Incoterms: The Universal Language of Shipping Terms
Before we dive deep, let’s get familiar with the term ‘Incoterms’, also known as International Commercial Terms. Incoterms decide who pays for what and who is responsible for any issues that may arise during the shipping process of your goods. This is why choosing the right shipping option for your e-commerce business is vital. A bit like choosing a travel route – the smoother and more straightforward the path, the better the journey!
So how does this relate to DDP vs DAP? These shipping terms are among the 11 pre-defined Incoterms used by the International Chamber of Commerce (ICC) to provide clear terms between global buyers and sellers. These terms were updated in 2020, which you can review here.
What is DDP (Delivery Duty Paid)?
DDP, or Delivery Duty Paid, is where the seller takes on all the responsibilities and costs. The seller does everything from shipping the product to paying customs duties.
Pros of DDP Shipping
- Convenience for the buyer. The buyer simply pays for shipping when they order from your business and sits back, knowing you’re handling the rest.
- Complete cost transparency. Your customer is aware of all costs associated with buying from your business at the time they make the purchase.
- Seller control over the shipping process. You are aware of where your customer’s order is at all times and can ensure import duties and taxes are sorted promptly.
Cons of DDP Shipping
- Potentially steeper costs for the sellers. If you ship to customers all over the world, it can be difficult to estimate all potential costs associated with local import taxes and duties.
- The seller is responsible for any delays or issues. Your customer will come to you for all order updates and may not understand delays outside of your control.
What is DAP (Delivered at Place)?
DAP, or Delivered at Place, is a bit more flexible. The seller delivers the goods to a specified place, but the buyer handles the import duties.
Pros of DAP Shipping
- Flexibility for the buyer regarding import duties. Your buyer can choose what they want to pay.
- Potentially lower upfront costs for sellers. Your business is responsible for getting the goods to an agreed point, after which the buyer takes over any additional costs such as local taxes and import fees.
Cons of DAP Shipping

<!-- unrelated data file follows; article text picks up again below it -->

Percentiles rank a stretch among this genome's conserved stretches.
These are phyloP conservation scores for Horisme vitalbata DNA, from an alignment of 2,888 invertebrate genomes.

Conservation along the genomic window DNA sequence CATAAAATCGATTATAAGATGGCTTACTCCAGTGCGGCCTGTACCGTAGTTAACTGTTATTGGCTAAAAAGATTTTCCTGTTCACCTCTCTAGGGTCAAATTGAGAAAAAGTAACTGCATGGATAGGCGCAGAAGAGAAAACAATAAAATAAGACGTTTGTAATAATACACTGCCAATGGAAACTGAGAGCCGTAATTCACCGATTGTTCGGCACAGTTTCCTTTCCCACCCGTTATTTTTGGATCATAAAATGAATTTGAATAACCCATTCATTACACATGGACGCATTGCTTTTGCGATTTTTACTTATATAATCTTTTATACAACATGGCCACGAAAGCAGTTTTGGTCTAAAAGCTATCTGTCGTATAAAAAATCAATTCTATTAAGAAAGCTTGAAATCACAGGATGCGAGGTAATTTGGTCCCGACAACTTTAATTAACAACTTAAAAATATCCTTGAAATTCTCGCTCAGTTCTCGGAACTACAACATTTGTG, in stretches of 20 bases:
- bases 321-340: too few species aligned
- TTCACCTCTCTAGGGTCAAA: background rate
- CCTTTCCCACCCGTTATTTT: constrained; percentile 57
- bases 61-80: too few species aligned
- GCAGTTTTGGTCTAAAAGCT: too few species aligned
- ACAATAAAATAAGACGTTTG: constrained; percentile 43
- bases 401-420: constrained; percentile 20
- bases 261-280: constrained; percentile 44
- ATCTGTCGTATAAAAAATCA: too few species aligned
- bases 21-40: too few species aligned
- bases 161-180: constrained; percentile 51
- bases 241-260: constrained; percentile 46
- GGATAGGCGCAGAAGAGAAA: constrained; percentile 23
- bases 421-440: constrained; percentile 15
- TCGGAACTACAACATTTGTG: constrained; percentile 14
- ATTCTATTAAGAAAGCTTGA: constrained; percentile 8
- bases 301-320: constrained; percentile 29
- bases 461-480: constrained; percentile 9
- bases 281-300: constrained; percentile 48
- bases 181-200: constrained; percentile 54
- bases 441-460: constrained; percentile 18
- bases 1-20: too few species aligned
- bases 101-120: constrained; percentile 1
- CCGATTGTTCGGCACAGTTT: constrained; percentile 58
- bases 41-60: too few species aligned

- The buyer has to tackle customs duties and taxes. Which can sour their opinion of purchasing from your business, especially if there are unforeseen costs.
- Unforeseen costs for the buyer can sometimes pop up. And when they do, the buyer may not be happy with your choice of DAP shipping.
DDP vs DAP: A Side-by-Side Comparison
When it comes to pricing structure, DDP means the seller pays the for all shipping costs, while with DAP, the buyer may need to pay out for additional duties.
As for risk and responsibilities, in DDP, the seller is in charge of order fulfilment from start to finish. With DAP, the buyer takes the reins once the goods arrive at a specified place.
One common misconception is that DDP is always expensive for sellers, while DAP is cheaper. However, shipping costs can vary based on many factors. DDP might have higher upfront costs, but it offers more control for e-commerce businesses. DAP can be cheaper initially but might have hidden costs later, like bad reviews for your business or refund requests from orders that haven’t arrived.
As with all things customer service related, it’s important to remember that clarity is key! Misunderstandings between sellers and buyers can lead to disputes. So always keep the communication lines open.
DDP vs DAP: Which Should You Use?
This is the million-pound question. The answer depends on your business model, your customers, your bottom line and what you’re comfortable with.
For many e-commerce businesses, DDP shipping sounds ideal to keep your customers happy. However, if you are delivering to customers overseas, this can significantly increase the cost to your business when you factor in local import duties and taxes, which vary depending on the country. You will also be expected to keep customers informed about any delays or issues with their orders, and because they have a totally “hands-off approach” to this, they may blame your business for issues related to the goods crossing the border that are out of your control.
If you’re leaning towards DAP, it’s great when your buyers want more control over import duties, and you want to keep your own costs down when selling to customers overseas. However, you need to be very transparent with your customers that they will be responsible for these charges, as well as making sure they receive their goods once they cross the border.
DDP vs DAP Shipping for E-commerce Brands
The world of shipping terms might seem daunting, but with the right understanding, it’s a breeze. Remember, whether DDP or DAP, the right choice can significantly influence your business’s success.
Here are our best tips for e-commerce sellers reviewing their shipping options for overseas order fulfilment.
- Always keep things transparent with your customers. No one likes unpleasant surprises.
- Partner with a trustworthy fulfilment provider. Like us!
- Regularly review your shipping terms, customer reviews and additional shipping expenses.
Thinking of levelling up your order fulfilment game? Book a call with us at Delta Fulfilment. We offer tailor-made global e-commerce fulfilment solutions that are as unique as your business needs. Because, at the end of the day, a successful partnership is all about finding the perfect fit.